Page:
Monday, February 11, 2008
Pop Culture: A View from the Paparazzi is another new series of books featuring some of the hottest new stars out there today! These books examine the stars private lives from their family and relationships through every aspect of their careers from beginning to end. The books are full of career and lifestyle choices and a chronology of their work, their accomplishments and awards and really great photographs. These books are fun and interesting reads. Come in and check them out!
Russell the Sheep is a character in three wonderful picture books by Rob Scotton. The latest book in the collection is Russell's Christmas Magic. Russell is hanging up lanterns in the old tree when Santa crash lands in Frogsbottom Field. The sleigh is broken, and Russell can actually "see" Santa. Now this usually doesn't happen. You are not supposed to "see" Santa when he delivers the toys. Now that the sleigh is really broken, Santa wants to cancel Christmas. What's a sheep to do? Russell thinks he can help fix the problem. And he does. You will have to read the book to find out how Russell does this. Rob Scotton has a wonderful imagination. The stories are fun to share with a group of children, and the pictures are delightful. If you read this book you will discover a frog making a snow angel, as well as reindeer wearing ice skates.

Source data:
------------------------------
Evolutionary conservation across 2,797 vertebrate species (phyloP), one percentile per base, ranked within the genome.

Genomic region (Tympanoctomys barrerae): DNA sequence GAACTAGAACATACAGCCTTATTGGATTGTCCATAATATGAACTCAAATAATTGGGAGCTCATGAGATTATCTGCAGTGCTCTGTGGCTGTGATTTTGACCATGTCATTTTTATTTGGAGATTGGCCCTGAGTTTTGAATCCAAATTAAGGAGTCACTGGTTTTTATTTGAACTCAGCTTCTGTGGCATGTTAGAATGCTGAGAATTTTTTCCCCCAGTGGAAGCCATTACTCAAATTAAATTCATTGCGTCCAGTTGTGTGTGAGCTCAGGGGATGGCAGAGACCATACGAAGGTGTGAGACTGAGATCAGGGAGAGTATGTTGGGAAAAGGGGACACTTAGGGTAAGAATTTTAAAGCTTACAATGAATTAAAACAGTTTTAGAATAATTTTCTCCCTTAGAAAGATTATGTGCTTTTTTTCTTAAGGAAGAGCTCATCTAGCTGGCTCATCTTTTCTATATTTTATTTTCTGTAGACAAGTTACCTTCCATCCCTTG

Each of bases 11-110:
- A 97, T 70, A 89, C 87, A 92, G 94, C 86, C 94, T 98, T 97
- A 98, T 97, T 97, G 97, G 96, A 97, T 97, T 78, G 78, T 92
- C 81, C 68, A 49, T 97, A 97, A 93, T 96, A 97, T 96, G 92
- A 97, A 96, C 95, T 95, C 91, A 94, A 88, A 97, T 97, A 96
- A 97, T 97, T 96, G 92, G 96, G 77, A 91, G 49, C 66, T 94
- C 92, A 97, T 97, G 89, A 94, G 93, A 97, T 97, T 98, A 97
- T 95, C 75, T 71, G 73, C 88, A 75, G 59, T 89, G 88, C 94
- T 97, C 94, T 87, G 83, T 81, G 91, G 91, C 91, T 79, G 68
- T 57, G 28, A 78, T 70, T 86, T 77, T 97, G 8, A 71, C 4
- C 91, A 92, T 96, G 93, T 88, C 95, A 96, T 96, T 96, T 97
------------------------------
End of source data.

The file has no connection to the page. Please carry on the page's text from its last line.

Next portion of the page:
Thursday, February 07, 2008
Shall auld acquaintance be forgot, and the days of auld lang syne?
When the fiddle had stopped singing Laura called out softly, "What are the days of auld lang syne, Pa?"
"They are the days of a long time ago, Laura," Pa said. "Go to sleep, now."
Relive the days of auld lang syne. Newly arrived at Lansing Library is Laura Ingalls Wilder's "Little House" series on CD. These classic tales tell of Laura's life as a child, traveling by covered wagon and growing up on the Dakota prairie. The audio versions include fiddle music to help bring the stories alive for the listener.
Audiobooks are a great way to pass the time during a long (or short) car trip. They're great for struggling readers to listen to and follow along with the story. And unabridged versions like these leave nothing out, giving you the whole story just as you would read it yourself.